According to a new study, the combined weight of all human-made objects will likely exceed that of all living things on Earth by the end of the year, weighing a total of 1.1 trillion metric tons. Additionally, for every person on Earth, more than their body weight in objects is now being manufactured each week. 

This was calculated by a team at the Weizmann Institute of Sciences in Rehovot, Israel in an attempt to show how humans are transforming the planet. Ron Milo, who led the research, says, “The significance is symbolic in the sense that it tells us something about the major role that humanity now plays in shaping the world and the state of the Earth around us.”

The team calculated the combined mass of all human-made objects from 1900 to the present day and compared this with the weight of all the living things on the planet (called biomass). To do this, they examined data sets on the flow of materials around the world. 

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human-made objects

Credit: Amanda Montañez; Source: “Global Human-Made Mass Exceeds All Living Biomass,” by Emily Elhacham et al., in Nature. 

About half of the world’s current human-made mass is concrete, with aggregates such as gravel making up much of the rest. Bricks, asphalt, metals, plastic and other materials make up about 19% of the total.

The researchers estimate that at the beginning of the 20th century, human-made items equalled 3% of total biomass, including all plants and animals. However, this has doubled every 20 years for the past 100 years. Today, humans produce more than 30 billion metric tons of new material each year. Plant biomass has declined by half since the dawn of agriculture 12 000 years ago.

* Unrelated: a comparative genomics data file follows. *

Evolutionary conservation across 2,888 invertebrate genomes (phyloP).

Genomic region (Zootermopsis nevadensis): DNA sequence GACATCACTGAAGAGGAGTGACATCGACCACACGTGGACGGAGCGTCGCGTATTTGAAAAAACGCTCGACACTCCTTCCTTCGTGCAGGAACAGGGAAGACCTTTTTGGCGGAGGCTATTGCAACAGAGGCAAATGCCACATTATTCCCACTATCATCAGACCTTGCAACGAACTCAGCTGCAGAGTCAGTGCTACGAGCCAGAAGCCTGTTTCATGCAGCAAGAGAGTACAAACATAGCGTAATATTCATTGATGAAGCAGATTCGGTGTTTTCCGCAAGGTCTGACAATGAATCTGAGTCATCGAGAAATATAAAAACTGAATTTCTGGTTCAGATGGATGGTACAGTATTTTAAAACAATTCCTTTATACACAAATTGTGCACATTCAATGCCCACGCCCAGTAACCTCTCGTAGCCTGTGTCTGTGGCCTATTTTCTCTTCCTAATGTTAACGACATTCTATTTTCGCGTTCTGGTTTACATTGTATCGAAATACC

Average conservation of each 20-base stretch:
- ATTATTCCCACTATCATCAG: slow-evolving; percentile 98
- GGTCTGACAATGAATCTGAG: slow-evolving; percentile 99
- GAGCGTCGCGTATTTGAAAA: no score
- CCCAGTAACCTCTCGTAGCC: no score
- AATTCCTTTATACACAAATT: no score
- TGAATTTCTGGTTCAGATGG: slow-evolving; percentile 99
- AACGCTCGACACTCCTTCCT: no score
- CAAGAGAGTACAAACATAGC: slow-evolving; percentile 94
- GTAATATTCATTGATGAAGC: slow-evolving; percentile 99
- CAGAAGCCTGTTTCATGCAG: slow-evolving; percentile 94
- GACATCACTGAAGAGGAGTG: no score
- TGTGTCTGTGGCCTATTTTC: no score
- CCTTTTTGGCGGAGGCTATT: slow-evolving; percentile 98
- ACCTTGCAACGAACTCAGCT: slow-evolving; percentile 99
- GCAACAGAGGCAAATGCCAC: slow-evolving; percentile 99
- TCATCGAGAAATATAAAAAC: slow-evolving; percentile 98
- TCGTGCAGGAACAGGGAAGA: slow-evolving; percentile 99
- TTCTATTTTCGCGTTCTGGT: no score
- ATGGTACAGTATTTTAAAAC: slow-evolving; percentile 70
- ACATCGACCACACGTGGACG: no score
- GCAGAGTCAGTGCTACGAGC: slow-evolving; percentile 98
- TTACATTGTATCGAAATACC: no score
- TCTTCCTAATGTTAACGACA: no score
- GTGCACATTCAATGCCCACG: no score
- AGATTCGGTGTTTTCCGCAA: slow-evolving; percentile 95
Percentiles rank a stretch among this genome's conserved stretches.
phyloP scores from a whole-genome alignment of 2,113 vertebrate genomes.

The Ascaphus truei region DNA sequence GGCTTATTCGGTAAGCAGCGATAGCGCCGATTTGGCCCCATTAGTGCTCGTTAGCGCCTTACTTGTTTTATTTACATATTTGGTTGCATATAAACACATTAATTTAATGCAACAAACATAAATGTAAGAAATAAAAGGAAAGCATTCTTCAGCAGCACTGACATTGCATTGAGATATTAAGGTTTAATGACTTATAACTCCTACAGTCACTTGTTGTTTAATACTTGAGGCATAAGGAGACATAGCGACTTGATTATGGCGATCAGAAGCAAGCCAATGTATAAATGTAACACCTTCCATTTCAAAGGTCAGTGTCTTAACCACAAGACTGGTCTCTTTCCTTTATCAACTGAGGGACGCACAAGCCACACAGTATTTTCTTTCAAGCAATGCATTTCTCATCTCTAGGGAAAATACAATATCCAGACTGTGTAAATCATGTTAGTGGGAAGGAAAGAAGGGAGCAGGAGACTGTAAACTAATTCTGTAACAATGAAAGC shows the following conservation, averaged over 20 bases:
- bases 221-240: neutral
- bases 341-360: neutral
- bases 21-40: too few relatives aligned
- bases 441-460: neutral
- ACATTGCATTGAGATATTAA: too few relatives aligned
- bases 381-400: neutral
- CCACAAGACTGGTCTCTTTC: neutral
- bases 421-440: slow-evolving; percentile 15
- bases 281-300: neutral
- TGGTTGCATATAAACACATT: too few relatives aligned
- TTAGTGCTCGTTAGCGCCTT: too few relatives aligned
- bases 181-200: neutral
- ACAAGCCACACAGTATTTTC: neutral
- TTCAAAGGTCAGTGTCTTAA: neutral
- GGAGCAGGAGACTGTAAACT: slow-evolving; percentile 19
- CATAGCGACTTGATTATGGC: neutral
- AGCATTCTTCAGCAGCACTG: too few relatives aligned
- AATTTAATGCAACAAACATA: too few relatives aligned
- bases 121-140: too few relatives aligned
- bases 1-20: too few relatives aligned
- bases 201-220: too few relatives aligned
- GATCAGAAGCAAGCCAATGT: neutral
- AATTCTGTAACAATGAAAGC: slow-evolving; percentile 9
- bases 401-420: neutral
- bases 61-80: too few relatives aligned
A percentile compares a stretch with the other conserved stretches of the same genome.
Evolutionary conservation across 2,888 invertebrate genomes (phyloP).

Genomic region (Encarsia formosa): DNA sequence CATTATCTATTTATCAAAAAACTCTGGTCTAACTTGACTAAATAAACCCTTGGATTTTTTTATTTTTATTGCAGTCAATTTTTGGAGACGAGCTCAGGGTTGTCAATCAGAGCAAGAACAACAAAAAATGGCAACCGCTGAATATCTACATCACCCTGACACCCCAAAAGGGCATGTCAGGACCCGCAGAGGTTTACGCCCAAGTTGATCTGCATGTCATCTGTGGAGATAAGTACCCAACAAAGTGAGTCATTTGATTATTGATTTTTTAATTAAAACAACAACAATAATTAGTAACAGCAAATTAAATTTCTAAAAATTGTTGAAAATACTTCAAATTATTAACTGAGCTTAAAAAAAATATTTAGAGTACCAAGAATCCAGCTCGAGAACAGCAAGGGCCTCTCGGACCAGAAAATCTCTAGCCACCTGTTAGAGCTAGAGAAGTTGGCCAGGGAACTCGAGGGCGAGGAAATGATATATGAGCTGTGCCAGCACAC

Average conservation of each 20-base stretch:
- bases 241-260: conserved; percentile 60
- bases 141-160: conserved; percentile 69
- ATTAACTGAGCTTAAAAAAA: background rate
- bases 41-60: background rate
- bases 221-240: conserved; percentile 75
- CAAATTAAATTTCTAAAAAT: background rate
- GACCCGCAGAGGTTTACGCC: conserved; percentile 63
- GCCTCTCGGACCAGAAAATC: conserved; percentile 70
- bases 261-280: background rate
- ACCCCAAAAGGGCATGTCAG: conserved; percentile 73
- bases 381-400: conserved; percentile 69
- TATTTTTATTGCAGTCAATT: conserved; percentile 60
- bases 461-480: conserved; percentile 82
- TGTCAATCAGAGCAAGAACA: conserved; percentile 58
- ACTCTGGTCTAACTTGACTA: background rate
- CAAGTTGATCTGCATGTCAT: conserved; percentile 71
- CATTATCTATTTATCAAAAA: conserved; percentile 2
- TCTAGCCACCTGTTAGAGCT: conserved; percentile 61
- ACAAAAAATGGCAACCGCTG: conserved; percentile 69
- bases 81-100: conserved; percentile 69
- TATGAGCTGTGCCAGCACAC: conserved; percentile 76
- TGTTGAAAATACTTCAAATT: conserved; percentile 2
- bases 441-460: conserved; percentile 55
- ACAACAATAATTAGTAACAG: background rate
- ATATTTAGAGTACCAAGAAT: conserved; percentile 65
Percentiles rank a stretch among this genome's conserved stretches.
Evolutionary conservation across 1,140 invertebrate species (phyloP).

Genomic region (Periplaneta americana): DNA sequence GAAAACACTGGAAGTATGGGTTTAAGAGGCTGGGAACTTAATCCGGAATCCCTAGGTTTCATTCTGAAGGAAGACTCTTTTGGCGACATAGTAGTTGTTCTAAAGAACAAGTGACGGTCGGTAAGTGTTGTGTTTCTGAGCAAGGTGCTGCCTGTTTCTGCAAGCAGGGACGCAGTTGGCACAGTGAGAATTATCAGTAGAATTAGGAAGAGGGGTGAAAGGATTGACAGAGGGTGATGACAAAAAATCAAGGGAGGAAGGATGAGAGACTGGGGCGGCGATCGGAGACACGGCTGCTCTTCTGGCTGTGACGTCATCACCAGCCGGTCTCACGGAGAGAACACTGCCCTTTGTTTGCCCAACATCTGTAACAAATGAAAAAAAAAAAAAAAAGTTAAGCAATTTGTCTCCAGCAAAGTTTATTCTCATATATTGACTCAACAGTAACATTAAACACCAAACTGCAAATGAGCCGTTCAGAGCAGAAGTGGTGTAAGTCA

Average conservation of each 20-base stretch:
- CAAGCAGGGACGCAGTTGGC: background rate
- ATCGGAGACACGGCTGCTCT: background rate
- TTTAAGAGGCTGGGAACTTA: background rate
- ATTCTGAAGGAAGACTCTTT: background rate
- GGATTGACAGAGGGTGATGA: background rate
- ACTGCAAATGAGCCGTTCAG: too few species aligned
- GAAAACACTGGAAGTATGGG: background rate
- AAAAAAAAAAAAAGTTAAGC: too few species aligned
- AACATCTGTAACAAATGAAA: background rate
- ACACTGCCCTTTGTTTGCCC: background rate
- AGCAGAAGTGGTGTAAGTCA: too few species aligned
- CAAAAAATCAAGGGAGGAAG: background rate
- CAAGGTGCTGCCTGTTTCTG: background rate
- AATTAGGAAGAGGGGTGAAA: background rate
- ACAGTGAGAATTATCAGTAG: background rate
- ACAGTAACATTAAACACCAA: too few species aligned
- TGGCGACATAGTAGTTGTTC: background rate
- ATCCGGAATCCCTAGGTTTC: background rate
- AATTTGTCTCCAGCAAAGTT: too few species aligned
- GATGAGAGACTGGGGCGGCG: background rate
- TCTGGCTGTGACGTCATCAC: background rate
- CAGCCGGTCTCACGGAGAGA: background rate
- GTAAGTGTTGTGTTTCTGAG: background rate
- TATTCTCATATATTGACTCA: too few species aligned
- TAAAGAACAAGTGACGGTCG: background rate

By 2040, the total weight of human-made objects could hit 2.2 trillion tons- double that of all living biomass- should current production rates continue. By this time, we will have produced as much waste as from the last 100 years together. 

The team notes, however, that these numbers include only those objects in use, not waste; if waste were added, anthropogenic mass surpassed biomass in 2013. Further, it does not take into account the billions of tons of Earth moved when mining coal or dredging. If this was considered, anthropogenic mass outweighed biomass in 1977. 

This study emphasises our harmful impact on the environment and the planet. The researchers say that this is further evidence that we have entered into a new geological age, the Anthropocene, where humanity’s impacts on the planet will be visible in sediments and rocks millions of years into the future. 

Milo adds that this “is a reason for all of us to ponder our role, how much consumption we do and how can we try to get a better balance between the living world and humanity.”